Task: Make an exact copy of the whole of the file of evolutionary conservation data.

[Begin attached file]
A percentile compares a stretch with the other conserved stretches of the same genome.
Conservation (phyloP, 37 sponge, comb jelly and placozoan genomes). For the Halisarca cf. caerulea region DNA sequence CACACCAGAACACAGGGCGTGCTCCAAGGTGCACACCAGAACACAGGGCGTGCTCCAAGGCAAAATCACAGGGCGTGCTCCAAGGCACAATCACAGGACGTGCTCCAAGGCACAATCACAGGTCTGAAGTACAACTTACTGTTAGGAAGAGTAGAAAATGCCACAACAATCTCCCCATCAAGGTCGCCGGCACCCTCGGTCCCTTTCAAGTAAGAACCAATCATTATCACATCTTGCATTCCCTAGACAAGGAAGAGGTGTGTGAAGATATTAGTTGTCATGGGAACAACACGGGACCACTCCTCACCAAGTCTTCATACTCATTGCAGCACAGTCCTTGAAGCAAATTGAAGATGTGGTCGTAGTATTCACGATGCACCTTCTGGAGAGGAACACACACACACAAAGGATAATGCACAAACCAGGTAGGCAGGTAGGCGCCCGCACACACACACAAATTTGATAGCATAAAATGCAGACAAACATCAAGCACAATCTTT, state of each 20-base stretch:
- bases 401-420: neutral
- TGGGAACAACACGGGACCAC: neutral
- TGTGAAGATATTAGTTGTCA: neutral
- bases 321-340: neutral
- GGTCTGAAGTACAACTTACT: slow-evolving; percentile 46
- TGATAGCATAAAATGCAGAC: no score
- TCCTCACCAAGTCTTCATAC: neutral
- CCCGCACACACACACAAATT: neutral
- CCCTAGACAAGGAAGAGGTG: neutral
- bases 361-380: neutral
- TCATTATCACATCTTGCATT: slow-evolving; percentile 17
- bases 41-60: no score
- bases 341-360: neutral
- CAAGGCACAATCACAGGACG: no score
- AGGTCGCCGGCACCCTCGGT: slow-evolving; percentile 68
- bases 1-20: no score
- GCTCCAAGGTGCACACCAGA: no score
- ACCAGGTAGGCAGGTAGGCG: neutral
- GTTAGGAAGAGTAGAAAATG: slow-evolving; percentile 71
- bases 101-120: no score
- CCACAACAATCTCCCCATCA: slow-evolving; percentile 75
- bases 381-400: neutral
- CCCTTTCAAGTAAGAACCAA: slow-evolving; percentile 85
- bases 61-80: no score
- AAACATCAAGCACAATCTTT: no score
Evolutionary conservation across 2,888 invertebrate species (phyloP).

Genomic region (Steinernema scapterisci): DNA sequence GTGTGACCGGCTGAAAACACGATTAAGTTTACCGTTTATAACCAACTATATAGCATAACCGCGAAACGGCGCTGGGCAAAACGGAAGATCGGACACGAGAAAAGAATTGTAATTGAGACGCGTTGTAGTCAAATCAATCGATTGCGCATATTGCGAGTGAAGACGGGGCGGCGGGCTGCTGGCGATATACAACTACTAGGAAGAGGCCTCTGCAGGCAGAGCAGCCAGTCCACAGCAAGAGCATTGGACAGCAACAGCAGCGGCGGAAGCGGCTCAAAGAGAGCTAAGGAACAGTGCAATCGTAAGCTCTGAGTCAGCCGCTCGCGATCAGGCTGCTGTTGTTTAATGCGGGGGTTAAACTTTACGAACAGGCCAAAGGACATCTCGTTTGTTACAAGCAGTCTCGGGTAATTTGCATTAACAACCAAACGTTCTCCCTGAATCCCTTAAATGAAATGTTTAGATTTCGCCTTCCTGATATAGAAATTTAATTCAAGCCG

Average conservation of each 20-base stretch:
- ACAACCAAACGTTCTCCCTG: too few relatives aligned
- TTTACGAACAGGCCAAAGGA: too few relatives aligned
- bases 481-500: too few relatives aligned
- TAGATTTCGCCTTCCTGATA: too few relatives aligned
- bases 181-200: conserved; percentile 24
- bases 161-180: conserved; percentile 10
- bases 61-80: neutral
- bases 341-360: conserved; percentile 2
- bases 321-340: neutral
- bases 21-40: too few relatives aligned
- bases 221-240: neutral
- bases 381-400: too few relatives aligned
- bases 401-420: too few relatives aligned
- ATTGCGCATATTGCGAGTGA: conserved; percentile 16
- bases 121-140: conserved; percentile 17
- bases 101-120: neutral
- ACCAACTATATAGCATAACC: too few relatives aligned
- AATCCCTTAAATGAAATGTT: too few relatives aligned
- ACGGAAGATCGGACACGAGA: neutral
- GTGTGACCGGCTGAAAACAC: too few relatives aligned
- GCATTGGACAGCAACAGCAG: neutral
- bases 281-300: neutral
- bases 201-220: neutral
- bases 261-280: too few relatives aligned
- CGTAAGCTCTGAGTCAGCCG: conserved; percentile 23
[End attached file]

A percentile compares a stretch with the other conserved stretches of the same genome.
Conservation (phyloP, 37 sponge, comb jelly and placozoan genomes). For the Halisarca cf. caerulea region DNA sequence CACACCAGAACACAGGGCGTGCTCCAAGGTGCACACCAGAACACAGGGCGTGCTCCAAGGCAAAATCACAGGGCGTGCTCCAAGGCACAATCACAGGACGTGCTCCAAGGCACAATCACAGGTCTGAAGTACAACTTACTGTTAGGAAGAGTAGAAAATGCCACAACAATCTCCCCATCAAGGTCGCCGGCACCCTCGGTCCCTTTCAAGTAAGAACCAATCATTATCACATCTTGCATTCCCTAGACAAGGAAGAGGTGTGTGAAGATATTAGTTGTCATGGGAACAACACGGGACCACTCCTCACCAAGTCTTCATACTCATTGCAGCACAGTCCTTGAAGCAAATTGAAGATGTGGTCGTAGTATTCACGATGCACCTTCTGGAGAGGAACACACACACACAAAGGATAATGCACAAACCAGGTAGGCAGGTAGGCGCCCGCACACACACACAAATTTGATAGCATAAAATGCAGACAAACATCAAGCACAATCTTT, state of each 20-base stretch:
- bases 401-420: neutral
- TGGGAACAACACGGGACCAC: neutral
- TGTGAAGATATTAGTTGTCA: neutral
- bases 321-340: neutral
- GGTCTGAAGTACAACTTACT: slow-evolving; percentile 46
- TGATAGCATAAAATGCAGAC: no score
- TCCTCACCAAGTCTTCATAC: neutral
- CCCGCACACACACACAAATT: neutral
- CCCTAGACAAGGAAGAGGTG: neutral
- bases 361-380: neutral
- TCATTATCACATCTTGCATT: slow-evolving; percentile 17
- bases 41-60: no score
- bases 341-360: neutral
- CAAGGCACAATCACAGGACG: no score
- AGGTCGCCGGCACCCTCGGT: slow-evolving; percentile 68
- bases 1-20: no score
- GCTCCAAGGTGCACACCAGA: no score
- ACCAGGTAGGCAGGTAGGCG: neutral
- GTTAGGAAGAGTAGAAAATG: slow-evolving; percentile 71
- bases 101-120: no score
- CCACAACAATCTCCCCATCA: slow-evolving; percentile 75
- bases 381-400: neutral
- CCCTTTCAAGTAAGAACCAA: slow-evolving; percentile 85
- bases 61-80: no score
- AAACATCAAGCACAATCTTT: no score
Evolutionary conservation across 2,888 invertebrate species (phyloP).

Genomic region (Steinernema scapterisci): DNA sequence GTGTGACCGGCTGAAAACACGATTAAGTTTACCGTTTATAACCAACTATATAGCATAACCGCGAAACGGCGCTGGGCAAAACGGAAGATCGGACACGAGAAAAGAATTGTAATTGAGACGCGTTGTAGTCAAATCAATCGATTGCGCATATTGCGAGTGAAGACGGGGCGGCGGGCTGCTGGCGATATACAACTACTAGGAAGAGGCCTCTGCAGGCAGAGCAGCCAGTCCACAGCAAGAGCATTGGACAGCAACAGCAGCGGCGGAAGCGGCTCAAAGAGAGCTAAGGAACAGTGCAATCGTAAGCTCTGAGTCAGCCGCTCGCGATCAGGCTGCTGTTGTTTAATGCGGGGGTTAAACTTTACGAACAGGCCAAAGGACATCTCGTTTGTTACAAGCAGTCTCGGGTAATTTGCATTAACAACCAAACGTTCTCCCTGAATCCCTTAAATGAAATGTTTAGATTTCGCCTTCCTGATATAGAAATTTAATTCAAGCCG

Average conservation of each 20-base stretch:
- ACAACCAAACGTTCTCCCTG: too few relatives aligned
- TTTACGAACAGGCCAAAGGA: too few relatives aligned
- bases 481-500: too few relatives aligned
- TAGATTTCGCCTTCCTGATA: too few relatives aligned
- bases 181-200: conserved; percentile 24
- bases 161-180: conserved; percentile 10
- bases 61-80: neutral
- bases 341-360: conserved; percentile 2
- bases 321-340: neutral
- bases 21-40: too few relatives aligned
- bases 221-240: neutral
- bases 381-400: too few relatives aligned
- bases 401-420: too few relatives aligned
- ATTGCGCATATTGCGAGTGA: conserved; percentile 16
- bases 121-140: conserved; percentile 17
- bases 101-120: neutral
- ACCAACTATATAGCATAACC: too few relatives aligned
- AATCCCTTAAATGAAATGTT: too few relatives aligned
- ACGGAAGATCGGACACGAGA: neutral
- GTGTGACCGGCTGAAAACAC: too few relatives aligned
- GCATTGGACAGCAACAGCAG: neutral
- bases 281-300: neutral
- bases 201-220: neutral
- bases 261-280: too few relatives aligned
- CGTAAGCTCTGAGTCAGCCG: conserved; percentile 23